there are other significant differences between the 1897 Family Record and
      the 1907 Sacketts of America. These differences would seem to point to
      Weygant having had doubts or second thoughts by the time he came to compile
      his magnum opus. It does seem strange that, given the scant data which he
      has available in 1907 on both the alleged elder John and on John of New
      Haven, he should choose to omit information which he had previously
      reported in 1897.

      In the Family Record, he reports that [the alleged elder] John Sackett
      signed the oath of fidelity and continues, "and in 1646 was made the
      custodian of the Public Building in which the General Court was held",
      quoting the 1647 court record of the action by John Sackett [of New Haven]
      against Stephen Medcalfe. Weygant's quote from the court records does not
      mention Medcalfe, and says, "John Sackett presented to court bill for
      putting up some poles and spending some nayles; the said John gave in a
      note to the court, of charges which had been spent about the house, to the
      value of about 17s 8d." It would seem that Weygant took the reference to
      "the house" to mean the Court House and concluded that John had been made
      the custodian of the building. It is not known whether Weygant had access
      to Hoadly's work, which had been published in 1857. Hoadly's account makes
      it clear that the work carried out was to Medcalfe's house, not to the
      court house. Weygant did not include reference to this court action in his
      1907 book.
      ________________
      References:
      *Atwater, History of the Colony of New Haven, 1902
      *Cutter, Genealogical and Family History of the State of Connecticut, 1911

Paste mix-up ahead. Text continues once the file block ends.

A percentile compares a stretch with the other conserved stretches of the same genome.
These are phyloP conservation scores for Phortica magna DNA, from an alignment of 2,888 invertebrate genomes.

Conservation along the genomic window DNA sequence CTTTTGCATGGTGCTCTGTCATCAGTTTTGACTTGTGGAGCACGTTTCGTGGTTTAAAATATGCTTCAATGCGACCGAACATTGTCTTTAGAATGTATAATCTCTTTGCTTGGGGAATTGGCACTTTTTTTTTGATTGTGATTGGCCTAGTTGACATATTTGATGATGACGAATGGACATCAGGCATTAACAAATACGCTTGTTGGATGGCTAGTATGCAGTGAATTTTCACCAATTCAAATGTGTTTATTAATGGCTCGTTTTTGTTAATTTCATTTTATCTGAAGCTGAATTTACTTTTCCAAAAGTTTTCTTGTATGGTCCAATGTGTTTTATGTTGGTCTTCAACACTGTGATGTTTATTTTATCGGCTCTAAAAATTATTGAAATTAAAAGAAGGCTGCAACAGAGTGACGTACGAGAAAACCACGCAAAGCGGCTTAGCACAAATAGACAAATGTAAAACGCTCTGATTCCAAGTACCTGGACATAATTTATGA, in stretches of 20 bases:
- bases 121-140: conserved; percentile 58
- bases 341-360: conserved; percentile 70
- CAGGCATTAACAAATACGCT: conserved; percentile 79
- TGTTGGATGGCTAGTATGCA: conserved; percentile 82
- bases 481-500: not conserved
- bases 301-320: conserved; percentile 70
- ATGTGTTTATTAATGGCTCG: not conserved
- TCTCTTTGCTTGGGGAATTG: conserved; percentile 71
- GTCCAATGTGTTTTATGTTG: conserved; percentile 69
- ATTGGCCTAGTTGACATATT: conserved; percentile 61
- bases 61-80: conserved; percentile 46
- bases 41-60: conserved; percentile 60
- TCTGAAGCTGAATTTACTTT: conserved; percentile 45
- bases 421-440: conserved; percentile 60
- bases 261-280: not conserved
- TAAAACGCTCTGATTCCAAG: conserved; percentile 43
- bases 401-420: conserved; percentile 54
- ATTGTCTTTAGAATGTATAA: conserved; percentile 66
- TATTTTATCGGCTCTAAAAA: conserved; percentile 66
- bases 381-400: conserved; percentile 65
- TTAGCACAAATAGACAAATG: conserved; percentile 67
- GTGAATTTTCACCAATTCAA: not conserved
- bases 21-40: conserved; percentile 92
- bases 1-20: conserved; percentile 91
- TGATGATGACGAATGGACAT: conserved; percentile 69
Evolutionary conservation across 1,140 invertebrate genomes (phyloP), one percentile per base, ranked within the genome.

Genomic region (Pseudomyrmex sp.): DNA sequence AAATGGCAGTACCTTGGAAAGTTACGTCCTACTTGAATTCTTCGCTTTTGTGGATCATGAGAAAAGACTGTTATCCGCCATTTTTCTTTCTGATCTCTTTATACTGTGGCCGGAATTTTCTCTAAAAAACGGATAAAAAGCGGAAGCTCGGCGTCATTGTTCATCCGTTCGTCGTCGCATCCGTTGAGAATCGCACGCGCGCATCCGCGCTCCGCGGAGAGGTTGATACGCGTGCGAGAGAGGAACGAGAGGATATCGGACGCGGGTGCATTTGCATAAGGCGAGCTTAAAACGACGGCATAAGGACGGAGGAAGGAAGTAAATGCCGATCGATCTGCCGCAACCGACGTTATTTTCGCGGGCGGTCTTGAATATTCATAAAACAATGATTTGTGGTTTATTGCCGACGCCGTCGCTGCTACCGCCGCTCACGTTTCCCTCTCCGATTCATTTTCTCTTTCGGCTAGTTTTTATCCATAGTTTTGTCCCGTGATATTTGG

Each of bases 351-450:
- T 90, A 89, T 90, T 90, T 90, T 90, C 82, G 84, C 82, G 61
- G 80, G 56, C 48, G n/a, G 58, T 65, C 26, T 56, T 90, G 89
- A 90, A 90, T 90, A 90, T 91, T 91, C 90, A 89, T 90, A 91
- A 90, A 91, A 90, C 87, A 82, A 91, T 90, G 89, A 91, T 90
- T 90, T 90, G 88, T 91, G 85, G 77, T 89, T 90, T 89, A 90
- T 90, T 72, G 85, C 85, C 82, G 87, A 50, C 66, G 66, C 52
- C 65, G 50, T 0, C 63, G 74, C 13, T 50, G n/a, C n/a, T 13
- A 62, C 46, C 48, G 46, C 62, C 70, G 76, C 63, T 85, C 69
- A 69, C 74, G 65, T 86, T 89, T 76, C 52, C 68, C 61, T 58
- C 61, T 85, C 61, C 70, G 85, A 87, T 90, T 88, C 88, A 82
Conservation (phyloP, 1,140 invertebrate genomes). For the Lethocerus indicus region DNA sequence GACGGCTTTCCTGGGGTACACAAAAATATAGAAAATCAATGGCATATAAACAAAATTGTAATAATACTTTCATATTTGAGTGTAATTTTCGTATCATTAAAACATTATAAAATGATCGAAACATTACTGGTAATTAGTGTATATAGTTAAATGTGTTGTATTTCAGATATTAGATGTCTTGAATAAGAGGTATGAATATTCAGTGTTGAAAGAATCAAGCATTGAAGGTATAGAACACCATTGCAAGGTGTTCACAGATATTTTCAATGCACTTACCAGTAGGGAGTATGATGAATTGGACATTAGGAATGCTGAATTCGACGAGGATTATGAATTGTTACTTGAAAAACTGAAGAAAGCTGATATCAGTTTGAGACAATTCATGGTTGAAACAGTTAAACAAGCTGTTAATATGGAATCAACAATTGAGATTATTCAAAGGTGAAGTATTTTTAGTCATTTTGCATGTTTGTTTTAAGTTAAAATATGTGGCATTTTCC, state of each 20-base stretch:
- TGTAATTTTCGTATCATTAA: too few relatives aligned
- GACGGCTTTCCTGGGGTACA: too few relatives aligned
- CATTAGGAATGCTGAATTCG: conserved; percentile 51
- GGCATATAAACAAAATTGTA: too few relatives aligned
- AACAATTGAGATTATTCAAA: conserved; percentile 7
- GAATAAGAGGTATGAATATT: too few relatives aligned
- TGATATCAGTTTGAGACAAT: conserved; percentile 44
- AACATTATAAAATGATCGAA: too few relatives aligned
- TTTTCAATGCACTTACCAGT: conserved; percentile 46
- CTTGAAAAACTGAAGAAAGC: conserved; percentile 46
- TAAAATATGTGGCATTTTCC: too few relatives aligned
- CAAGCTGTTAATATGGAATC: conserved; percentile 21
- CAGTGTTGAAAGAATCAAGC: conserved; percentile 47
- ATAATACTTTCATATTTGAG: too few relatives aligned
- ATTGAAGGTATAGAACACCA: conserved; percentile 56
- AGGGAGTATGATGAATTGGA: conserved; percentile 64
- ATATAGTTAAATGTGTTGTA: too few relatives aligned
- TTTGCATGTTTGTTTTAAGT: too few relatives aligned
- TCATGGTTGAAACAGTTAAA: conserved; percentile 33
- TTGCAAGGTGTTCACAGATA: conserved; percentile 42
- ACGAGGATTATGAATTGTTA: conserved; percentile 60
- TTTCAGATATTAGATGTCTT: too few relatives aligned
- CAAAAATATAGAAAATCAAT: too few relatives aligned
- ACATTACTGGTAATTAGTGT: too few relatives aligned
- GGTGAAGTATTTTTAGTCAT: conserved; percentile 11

*Dexter, New Haven Ancient Town Records, 1917
      *Hoadly, Records of the Colony and Plantation of New Haven, 1857
      *Jacobus, Families of Ancient New Haven, 1981
      *Lambert, History of the Colony of New Haven, 1838
      *New Haven Probate Records
      *New Haven Vital Records
      *Savage, A Genealogical Dictionary of the First Settlers of New England, 1860-62
      *Smith, Families of Ancient New Haven, 1923-1931
      *Torrey, New England Marriages prior to 1700, printed 1997
      *Weygant,The Family Record, 1897
      Also listed in this database as #7820
      Weygant, pg19; # 5

  • Sources 
    1. [S611] Jacobus, Jacobus, Donald Lines, (1923-1932), p1583; Fam. 1. (Reliability: 3).

    2. [S713] Chris Sackett, http://sackettfamily.info/g2/p2501.htm, 25 Aug 2015.
      John Sackett, colonist and founder of the New Haven, Connecticut, branch of the Sackett family, was born, almost certainly in the Isle of Thanet, Kent, in say 1623.1 His parents have not yet been positively identified. He died in New Haven on 3 September 1684. He married in New Haven on 20 May 1652, Agnes Tinkham1, who died there in 1707.

      It has not yet proved possible to establish with any confidence the origins of John Sackett of New Haven, although a number of possibilities may be considered.

      Weygant, in The Sacketts of America, records that he was the son of another John who would have been a brother of Simon Sackett the colonist, and that he was born in England in 1628 and brought to New England by his father in 1631.

    3. [S241] NHV, Jacobus, Donald Lnnes.

    4. [S8] Weygant, Weygant, Charles H., (Newburgh, N. Y., 1907), p19, #5 (Reliability: 3).

    5. [S241] NHV, Jacobus, Donald Lnnes, cited by Jacobus (Reliability: 3).

    6. [S611] Jacobus, Jacobus, Donald Lines, (1923-1932), p1583; cites NHV (Reliability: 3).

    7. [S8] Weygant, Weygant, Charles H., (Newburgh, N. Y., 1907), p19 (Reliability: 3).